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13 August 2009

The Last Man and the Green Man

Cover of The Last Man
I've been reading Mary Shelley's The Last Man for what seems like months, but have now finished it. It's mentioned in the reading list for the Comparative Literature syllabus, for its imagining of a world without people: specifically, what is the meaning of a city without people? It sounded interesting, and I'd never heard of it so gave it a go. The initial reaction to the book (when it was published) was terrible, but the critical quotations in the Oxford Classics introduction express disgust with the subject matter, rather than the technique. The subject matter, eventually, is a plague that gradually kills off all but the narrator. So there's lots of disease and death. The Introduction suggests that the book has now become more popular because we are less alarmed about looking at the possible end of the world. Maybe. But there's also a clear wish-fulfillment at work: of course we wish Mary Shelley had written something else as good as Frankenstein; we wish she had written something that could be construed as a critique of patriarchy.

The big problem with the book, though, is that it's at least three books in one, and it takes forever for the big story to start. There's apparently a roman-a-clef going on, with characters who represent Percy Shelley, Byron and others. This at times suggests a strong emotional drive - Mary Shelley saw so many people die too young. But this also maybe gives rise to the second problem: the variability of peoples' characters. That might not matter in a less conventional novel, but this is essentially a standard Victorian form. You just get the feeling that whenever she needs to move things on she just recasts.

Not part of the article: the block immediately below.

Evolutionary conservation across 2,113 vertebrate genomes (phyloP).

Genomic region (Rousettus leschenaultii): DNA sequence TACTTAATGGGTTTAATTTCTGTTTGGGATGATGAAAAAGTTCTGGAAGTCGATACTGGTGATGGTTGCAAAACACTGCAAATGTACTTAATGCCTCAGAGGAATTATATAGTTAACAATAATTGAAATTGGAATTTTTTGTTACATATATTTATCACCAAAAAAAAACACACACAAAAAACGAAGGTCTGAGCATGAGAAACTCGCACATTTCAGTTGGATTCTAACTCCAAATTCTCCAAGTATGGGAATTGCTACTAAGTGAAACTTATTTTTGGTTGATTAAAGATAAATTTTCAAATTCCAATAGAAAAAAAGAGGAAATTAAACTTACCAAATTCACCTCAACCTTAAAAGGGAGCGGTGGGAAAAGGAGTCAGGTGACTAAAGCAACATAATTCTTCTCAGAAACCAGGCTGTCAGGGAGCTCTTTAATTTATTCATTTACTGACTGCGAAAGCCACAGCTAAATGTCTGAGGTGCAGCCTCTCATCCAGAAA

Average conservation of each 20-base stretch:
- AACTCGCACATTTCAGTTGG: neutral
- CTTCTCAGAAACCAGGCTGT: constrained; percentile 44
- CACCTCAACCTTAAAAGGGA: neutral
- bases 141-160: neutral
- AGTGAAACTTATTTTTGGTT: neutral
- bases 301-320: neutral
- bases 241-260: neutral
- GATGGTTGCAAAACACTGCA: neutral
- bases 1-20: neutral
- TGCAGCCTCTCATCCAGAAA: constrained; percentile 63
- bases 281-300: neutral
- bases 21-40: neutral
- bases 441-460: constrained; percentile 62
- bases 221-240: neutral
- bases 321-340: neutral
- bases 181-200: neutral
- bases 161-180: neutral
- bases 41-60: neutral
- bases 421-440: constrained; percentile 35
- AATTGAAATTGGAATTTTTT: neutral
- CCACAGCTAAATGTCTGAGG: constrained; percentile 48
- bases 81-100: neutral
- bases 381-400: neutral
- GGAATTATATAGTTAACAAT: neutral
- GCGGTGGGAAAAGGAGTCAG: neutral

And the interesting stuff about adjusting to a world without people comes right at the end; a tiny proportion of the book. By then I was forcing myself to read on, not taking the time to think about the issues. But it didn't strike me as being particularly focused.

One thing that's not mentioned in the introduction is the attitude to religion: there's a token theism, but strikingly no reference to Christianity at all, which must have been strange and contributed to the book's poor reception. Although, obliquely, the last hundred pages or so can be read as a rewind of the Genesis creation myth.

Anyway, I have now moved on to something lighter: Simon Armitage's translation of Gawain and the Green Knight. It really is lighter, and I suppose I ought to be thinking about it in terms of translation theory, but for now I'm just enjoying the story.

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